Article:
• 84% of Brits say that office jargon has become commonplace in their personal lives
• ‘Touching base’, ‘deep dive’ and even ‘singing from the same hymn sheet’ are all now heard in the home according to research from TalkTalk
• ‘Blue sky thinking’, ‘deep dive’, and ‘idea shower’ voted as most annoying phrases
• I.T., Sales and Public Relations professionals are named as those being most likely to use jargon
WEDNESDAY 11TH NOVEMBER 2020: As Brits settle into Lockdown 2.0, working from home continues to be the new normal for millions of office workers; a new study has revealed that office jargon is increasingly being used at the kitchen table, on the sofa and at bedtime.
For a staggering 84% of Brits, workplace office jargon now features in conversations outside of office hours according to research by connectivity provider TalkTalk. ‘Touching base’ and ‘blue-sky thinking’ are now happening over dinner and in front of the TV as the balance between home and work life continues to blur.
The poll looked at the office jargon that has infiltrated our home lives the most, identifying ‘touch base’, ‘no brainer’, ‘thinking outside the box’ and ‘moving the goal posts’ among the phrases that had made the transition from work to personal life.
Surprisingly, just two-fifths say they find it annoying, perhaps that’s because almost half (46%) of us admit to using office jargon in the home ourselves, as we adapt to the new work-life patterns.
Caroline Taggart, author of Misadventures in the English Language said: “We pick up an expression at work or in the media and unconsciously begin using it ourselves. We’re stuck with it before we realise we’ve even adopted it, no matter where we are. Our lives are more blurred than ever and with no commute to help our brain switch from work-to-home mode, it’s no surprise we forget to ditch the jargon when we log off.”
TalkTalk has seen a 40% increase in internet usage this year as much of Britain’s office workforce transitions to home working. This looks set to continue after TalkTalk recorded a huge spike in network traffic on the first day of lockdown 2. Usage last Thursday peaked at 6.46Tb/s – the equivalent to delivering 540 hours of HD video per second – which is significantly higher than the surge brought on by the start of the first lockdown in March.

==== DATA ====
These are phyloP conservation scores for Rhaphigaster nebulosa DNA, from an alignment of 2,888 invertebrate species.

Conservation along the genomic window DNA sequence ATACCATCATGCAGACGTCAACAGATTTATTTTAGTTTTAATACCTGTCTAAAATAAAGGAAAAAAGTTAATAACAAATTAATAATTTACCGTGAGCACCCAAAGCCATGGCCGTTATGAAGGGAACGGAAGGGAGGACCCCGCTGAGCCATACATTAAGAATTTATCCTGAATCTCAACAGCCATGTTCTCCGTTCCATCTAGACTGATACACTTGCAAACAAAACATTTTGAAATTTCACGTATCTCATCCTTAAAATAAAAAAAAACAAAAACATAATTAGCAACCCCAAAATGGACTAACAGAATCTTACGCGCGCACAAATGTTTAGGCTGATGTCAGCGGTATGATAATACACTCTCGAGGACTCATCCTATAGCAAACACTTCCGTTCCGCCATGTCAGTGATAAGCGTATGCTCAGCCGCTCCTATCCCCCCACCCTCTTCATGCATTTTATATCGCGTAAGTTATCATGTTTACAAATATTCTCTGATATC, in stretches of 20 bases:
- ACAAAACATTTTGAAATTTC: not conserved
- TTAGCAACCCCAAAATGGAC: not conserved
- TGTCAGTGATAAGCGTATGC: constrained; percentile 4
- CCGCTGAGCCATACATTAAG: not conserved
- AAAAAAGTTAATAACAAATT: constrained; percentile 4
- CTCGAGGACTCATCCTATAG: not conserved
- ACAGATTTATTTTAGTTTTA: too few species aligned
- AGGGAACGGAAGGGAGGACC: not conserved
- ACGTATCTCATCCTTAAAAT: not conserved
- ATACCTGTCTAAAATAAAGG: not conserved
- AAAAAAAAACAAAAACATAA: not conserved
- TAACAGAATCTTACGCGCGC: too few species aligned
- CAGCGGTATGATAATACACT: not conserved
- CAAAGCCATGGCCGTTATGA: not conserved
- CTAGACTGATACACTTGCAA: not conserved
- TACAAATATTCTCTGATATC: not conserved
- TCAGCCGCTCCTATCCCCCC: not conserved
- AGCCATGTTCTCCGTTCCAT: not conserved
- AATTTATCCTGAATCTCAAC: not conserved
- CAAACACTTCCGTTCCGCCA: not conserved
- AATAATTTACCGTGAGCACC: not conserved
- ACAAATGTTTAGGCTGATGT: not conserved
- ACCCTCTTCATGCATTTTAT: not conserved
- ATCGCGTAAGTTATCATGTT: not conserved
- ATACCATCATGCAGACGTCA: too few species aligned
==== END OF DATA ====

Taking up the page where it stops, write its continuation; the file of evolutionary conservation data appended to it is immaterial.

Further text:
With over half (54%) of us not expecting to return to work in the office full time*, it appears that the use of office speak in the home could be here to stay.
But not everyone is enjoying this increasing usage of work speak; 41% of respondents admit that hearing their housemate use office jargon sets their teeth on edge and 21% say they have no idea what people are talking about. ‘Blue-sky thinking’, ‘deep dive’, and ‘ideas shower’ were cited to be the most annoying workplace jargon.
I.T., Sales, PR & Marketing, Finance and Engineering professionals were deemed to be the biggest offenders when it comes to using workplace jargon in the home.
Sian Doyle, TalkTalk Consumer Managing Director, said: “Many of us have discovered the benefits to more flexible working this year, although we may want to spare ourselves from all the office jargon at the dinner table. As the home office looks set to stay, we’re constantly striving to provide the UK’s home workers with fast, reliable connectivity that gives them the flexibility to work wherever they want in the home. Our new Homeworker package provides peace of mind for those who want to ‘touch base’ with colleagues over Zoom, without having to worry about the housemate’s Netflix binge or kid’s gaming marathon interrupting their internet connection.”
TalkTalk’s Homeworker package offers a separate business-grade fibre line into your home. So, for those of you who want to ‘swim in your lanes’ or ‘hit the ground running’, you can rest assured knowing that your usage won’t interrupt your family’s, partner’s or housemate’s connection.
The most commonly heard workplace jargon in the home:
1. Going forward – 34%
2. Touch base – 33%
3. No brainer – 28%
4. Brainstorm – 29%
5. Thinking outside the box – 28%
6. On the same page – 25%
7. On my radar – 24%
8. Hit the ground running – 21%
9. Singing from the same hymn sheet – 19%
10. Moving the goal posts – 19%
The most annoying workplace jargon:
1. Blue-sky thinking – 28%
2. Deep dive – 21%
3. Idea shower – 19%
4. Touch points – 19%
5. Swim lanes – 19%
6. Circle back – 18%
7. Low hanging fruit – 18%
8. Touch base – 18%
9. Hit the ground running – 16%
10. I’ll revert to you – 16%
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